In the box, Carrion showed an oppo-heavy approach with an inside out swing that leads to him getting under some hittable pitches on the inner half—he flew out on a 90-mph fastball in his first at-bat—but also allowed him to drive a fastball on the outer half for a triple to right field.

Nick Gorby, LHP, Vero Beach (Fla.) HS
Texas Tech commit

Gorby started for host team Vero Beach against a loaded American Heritage club and cruised through his first three innings on the mound, facing the minimum with three strikeouts.

A physical, filled-out lefthander with a 6-foot-1, 225-pound frame, Gorby showed solid stuff and two breaking balls from the left side. His fastball ranged from 88-91 for the most part, though he touched 92 on several occasions. The pitch had some sink and run to his arm side.

He used both a curveball and slider. The 72-76 mph curveball had solid 2-to-7 shape and decent spin but lacked power and sharp bite in this outing, while the 78-81 mph slider was tighter and more effective.

Gorby threw solid strikes for the most part but unraveled a bit in the fourth inning when he started giving up harder contact, with a tendency to yank his fastball to the glove side.

Brandon Neely, RHP, Spruce Creek HS, Port Orange, Fla.
Florida commit (Class of 2021)

Neely took the ball in his team’s first game against Miami Christian and showed a solid fastball/curveball combination in addition to solid strike-throwing ability.

Listed at 6-foot-2, 190 pounds, Neely has a solid frame with more room to fill out with a fairly clean delivery. He works from the first-base side of the rubber and throws from a three-quarters arm slot with some crossfire action in his landing and hooking action in the back of his stroke, but landed his fastball consistently over four quick innings. Neely struck out six batters and walked one while allowing just one hit.

His fastball was consistently in the 89-93 mph range over all four innings, with a bit of sinking and cutting life at times. He paired the pitch with a mid-70s curveball that flashed good depth and shape, but was inconsistent. The pitch backed up on him to the armside at times and he would also miss in the dirt, but he showed enough for it to become an above-average offering with improvement in the future.

He didn’t show a third pitch in this outing, but his fastball generated two whiffs in each of his first three innings.

Corey Robinson, INF, Spruce Creek HS, Port Orange, Fla. (Class of 2021)
Florida commit (Class of 2021)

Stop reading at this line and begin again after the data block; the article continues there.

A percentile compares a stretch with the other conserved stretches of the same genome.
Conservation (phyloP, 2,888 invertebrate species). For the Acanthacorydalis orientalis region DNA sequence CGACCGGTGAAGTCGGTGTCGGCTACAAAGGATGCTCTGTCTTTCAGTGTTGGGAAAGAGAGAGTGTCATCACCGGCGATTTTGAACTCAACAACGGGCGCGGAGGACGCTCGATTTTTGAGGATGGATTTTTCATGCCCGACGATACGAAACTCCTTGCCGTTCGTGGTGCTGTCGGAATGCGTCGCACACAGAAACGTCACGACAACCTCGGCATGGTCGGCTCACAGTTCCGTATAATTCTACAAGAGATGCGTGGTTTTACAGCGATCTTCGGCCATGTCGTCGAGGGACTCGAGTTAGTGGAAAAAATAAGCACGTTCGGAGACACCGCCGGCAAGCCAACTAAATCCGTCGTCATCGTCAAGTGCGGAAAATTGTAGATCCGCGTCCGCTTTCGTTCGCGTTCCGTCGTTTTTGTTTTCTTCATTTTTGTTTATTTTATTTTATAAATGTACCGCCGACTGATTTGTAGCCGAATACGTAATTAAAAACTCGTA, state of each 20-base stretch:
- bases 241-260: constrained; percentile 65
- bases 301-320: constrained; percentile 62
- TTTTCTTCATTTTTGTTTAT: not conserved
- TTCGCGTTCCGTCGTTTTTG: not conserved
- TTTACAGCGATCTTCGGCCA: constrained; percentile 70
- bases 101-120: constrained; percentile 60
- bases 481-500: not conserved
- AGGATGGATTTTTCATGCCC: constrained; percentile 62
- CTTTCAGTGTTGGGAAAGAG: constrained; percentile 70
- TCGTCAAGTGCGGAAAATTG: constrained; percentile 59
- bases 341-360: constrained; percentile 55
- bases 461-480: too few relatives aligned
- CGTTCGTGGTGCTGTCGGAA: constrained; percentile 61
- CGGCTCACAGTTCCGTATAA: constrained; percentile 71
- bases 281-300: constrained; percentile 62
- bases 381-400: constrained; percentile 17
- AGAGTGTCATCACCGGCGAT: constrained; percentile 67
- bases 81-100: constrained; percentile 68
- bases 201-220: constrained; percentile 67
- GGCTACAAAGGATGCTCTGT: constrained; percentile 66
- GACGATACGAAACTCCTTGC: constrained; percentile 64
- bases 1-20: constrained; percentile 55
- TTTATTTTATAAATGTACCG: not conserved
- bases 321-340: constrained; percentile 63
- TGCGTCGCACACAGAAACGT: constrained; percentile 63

Spruce Creek has the benefit of starting its lineup with a pair of Florida commits, as Robinson led off for the Hawks on Wednesday and Thursday and proved to be a terrific table-setter in front of Veen.

Robinson showed a good ability to handle velocity in his game against Miami Christian and Rosario, leading off the bottom of the first with an infield single against a 97 mph fastball. In his second trip, he upped the ante.

After swinging through an 84-mph slider, Robinson jumped on a 95-mph fastball that caught too much of the plate and smoked a deep home run to just left of dead center. The power was a bit surprising coming out of his 5-foot-11, 160-pound frame, but Robinson has quick, strong hands from the right side. Considering the velocity, the opponent and the result, Robinson’s homer was the most impressive at-bat of the Wednesday and Thursday games. 

Evan Dobias, RHP, American Heritage HS, Plantation, Fla.
Virginia commit (Class of 2022)

Dobias’ stuff didn’t quite stack up with many of the other pitchers in this field, but as a sophomore, that’s hardly a pressing concern. What Dobias did show was excellent future potential with an excellent package of tools that explains his commitment to Virginia.

Dobias has an average frame now and threw with a solid arm action that featured some plunge in the back and a three-quarters arm slot. His fastball sat in the 85-89 mph range for four innings and he showed terrific feel for a 76-77 mph curveball that has all the makings of a wipeout breaking ball. The curve featured 10-to-5 shape and flashed late, biting action almost every time he threw it.

There’s plenty of time for more development with Dobias, but showed well on a big stage and had the look of a polished pitcher.